Bitcoin Price: 4 Key Similarities to Previous Bull Market Corrections
Bitcoin price fell below $10K once again. But historical data is showing several similarities to previous corrections within larger bull market cycles.
So is this already priced in or the market cycles are just repeating themselves? Let’s take a look at some key similarities to previous bull market cycles.
Similarities I & II: 100-week MA & 21-week EMA providing support
BTC/USD Weekly chart. Source: Tradingview
A common discussion lately on Crypto Twitter suggests that there’s a confluence between the so-called Bitcoin (BTC) price “bubble” top of 2017 and the last top at the end of July at $13,935. In a sense, parabolic movements tend to repeat the same stages over and over again. However, there are some substantial differences between them.
The top of 2017 came at the end of a market cycle, which essentially started with the confirmation of the 100-week Moving Average (MA) and 21-week Exponential Moving Average (EMA) during January 2016.
However, the top of July 2019 was essentially the first peak above the 100-week MA and did not face the euphoria comparable to the period in December 2017. So, are they comparable?
Basically, during the whole bull market of 2016–2017 there were several parabolic movements ending in a retracement.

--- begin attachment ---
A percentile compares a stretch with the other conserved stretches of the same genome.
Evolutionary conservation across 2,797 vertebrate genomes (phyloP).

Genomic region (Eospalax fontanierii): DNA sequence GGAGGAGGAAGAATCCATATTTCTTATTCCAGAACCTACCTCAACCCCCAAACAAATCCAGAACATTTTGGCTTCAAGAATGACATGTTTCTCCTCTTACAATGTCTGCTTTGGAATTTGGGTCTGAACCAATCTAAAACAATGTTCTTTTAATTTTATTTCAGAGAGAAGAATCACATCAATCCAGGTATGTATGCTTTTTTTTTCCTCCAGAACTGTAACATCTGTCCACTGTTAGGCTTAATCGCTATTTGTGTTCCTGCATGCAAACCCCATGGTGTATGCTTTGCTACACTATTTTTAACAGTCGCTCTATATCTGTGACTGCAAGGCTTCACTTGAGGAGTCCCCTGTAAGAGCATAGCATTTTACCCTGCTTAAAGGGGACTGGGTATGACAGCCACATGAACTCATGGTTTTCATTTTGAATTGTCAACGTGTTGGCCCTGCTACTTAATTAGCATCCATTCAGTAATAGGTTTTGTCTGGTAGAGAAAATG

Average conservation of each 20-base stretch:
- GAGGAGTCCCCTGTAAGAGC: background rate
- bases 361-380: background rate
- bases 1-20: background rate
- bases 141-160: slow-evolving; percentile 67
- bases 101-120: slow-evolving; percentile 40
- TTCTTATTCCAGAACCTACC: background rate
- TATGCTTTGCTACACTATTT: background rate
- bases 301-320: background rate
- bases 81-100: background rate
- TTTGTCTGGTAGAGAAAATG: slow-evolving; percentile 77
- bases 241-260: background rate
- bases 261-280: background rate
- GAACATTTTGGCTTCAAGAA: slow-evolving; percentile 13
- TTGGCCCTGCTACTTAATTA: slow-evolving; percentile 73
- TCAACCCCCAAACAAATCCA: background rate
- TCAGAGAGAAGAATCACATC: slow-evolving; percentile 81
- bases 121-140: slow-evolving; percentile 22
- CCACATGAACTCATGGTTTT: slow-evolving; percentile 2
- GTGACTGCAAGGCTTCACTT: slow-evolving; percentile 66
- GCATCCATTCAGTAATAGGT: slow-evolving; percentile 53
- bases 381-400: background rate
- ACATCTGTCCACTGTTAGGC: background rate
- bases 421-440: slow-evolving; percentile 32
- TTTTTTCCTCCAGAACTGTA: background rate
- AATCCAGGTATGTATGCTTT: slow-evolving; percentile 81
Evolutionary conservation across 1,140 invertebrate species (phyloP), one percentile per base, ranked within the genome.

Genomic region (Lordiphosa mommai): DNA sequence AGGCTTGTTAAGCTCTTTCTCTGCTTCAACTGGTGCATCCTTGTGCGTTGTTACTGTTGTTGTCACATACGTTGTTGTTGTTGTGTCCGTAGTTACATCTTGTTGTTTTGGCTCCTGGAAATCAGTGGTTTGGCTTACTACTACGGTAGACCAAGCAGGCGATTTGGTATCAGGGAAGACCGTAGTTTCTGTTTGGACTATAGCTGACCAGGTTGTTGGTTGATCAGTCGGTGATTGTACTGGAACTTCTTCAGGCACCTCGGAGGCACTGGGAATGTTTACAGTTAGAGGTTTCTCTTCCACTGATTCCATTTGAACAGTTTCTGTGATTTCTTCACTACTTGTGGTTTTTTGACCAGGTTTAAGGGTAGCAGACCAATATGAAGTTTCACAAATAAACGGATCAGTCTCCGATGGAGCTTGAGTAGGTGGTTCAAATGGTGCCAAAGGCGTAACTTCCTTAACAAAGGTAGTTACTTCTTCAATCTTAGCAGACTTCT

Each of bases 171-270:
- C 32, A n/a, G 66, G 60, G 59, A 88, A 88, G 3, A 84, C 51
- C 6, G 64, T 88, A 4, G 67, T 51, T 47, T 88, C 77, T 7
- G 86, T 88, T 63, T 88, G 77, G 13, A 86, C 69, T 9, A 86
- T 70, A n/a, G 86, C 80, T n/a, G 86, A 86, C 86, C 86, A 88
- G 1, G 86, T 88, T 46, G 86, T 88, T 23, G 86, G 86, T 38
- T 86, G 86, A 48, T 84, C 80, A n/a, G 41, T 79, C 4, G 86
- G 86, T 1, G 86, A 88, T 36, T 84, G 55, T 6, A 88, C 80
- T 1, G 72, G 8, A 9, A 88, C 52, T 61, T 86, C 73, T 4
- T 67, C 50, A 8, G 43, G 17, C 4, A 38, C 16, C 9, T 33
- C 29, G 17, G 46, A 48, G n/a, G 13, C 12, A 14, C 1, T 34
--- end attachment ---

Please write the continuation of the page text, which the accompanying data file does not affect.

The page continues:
The start of this was the period during Q4 2015 and the beginning of January 2016 through which Bitcoin price ended the bear market with a parabolic move and found support at the 100-week MA and 21-week EMA.
After this confirmation the market has seen several corrections of 30-40%, which are quite healthy for an upwards trending market.
With that in mind, it makes more sense to compare the previous parabolic movement towards the first parabolic movement coming out of the bear market in 2015, as that was the kickstart of a new cycle.
Relying on the chart, this could mean that Bitcoin price could face another test of the 100-week MA or the 21-week EMA to confirm the bullish perspective and face a period of accumulation prior to the halving event.
The past halving events on Litecoin and Bitcoin saw upwards price movements a few months prior to the actual event. If history repeats itself, we could see some upwards movements in Q1 of 2020.
Similarity III: 200-day Moving Average support
BTC/USD Daily chart. Source: Tradingview
Another indicator of a bullish market is the support of the 200-day MA. During the previous cycle, Bitcoin always found support on the 200-day MA and, during the later phases, also on the 100 MA, which is currently moving around $7,500.
Meanwhile, the latest BTC price drop below $10K means it just lost the 100 MA, which is comparable to the start of the last cycle in January 2016.
Similarity IV: Altcoins getting crushed
Altcoin dominance. Source: Cointrader
The last few months haven’t been good to altcoins. While Bitcoin price is moving upwards and continues to range, altcoin investors are punished more and more by the market.
This leads to the fear of buying altcoins and we are getting stuck in a vicious cycle. However, we have been here before.
Back in 2015 — while Bitcoin was moving from $196 to $505 — altcoins didn’t follow suit. Instead, they began to move when Bitcoin price bottomed out of its first parabolic run on January 15, 2016 (the touch of the 100-week MA and 21-week MA confirming the bottom).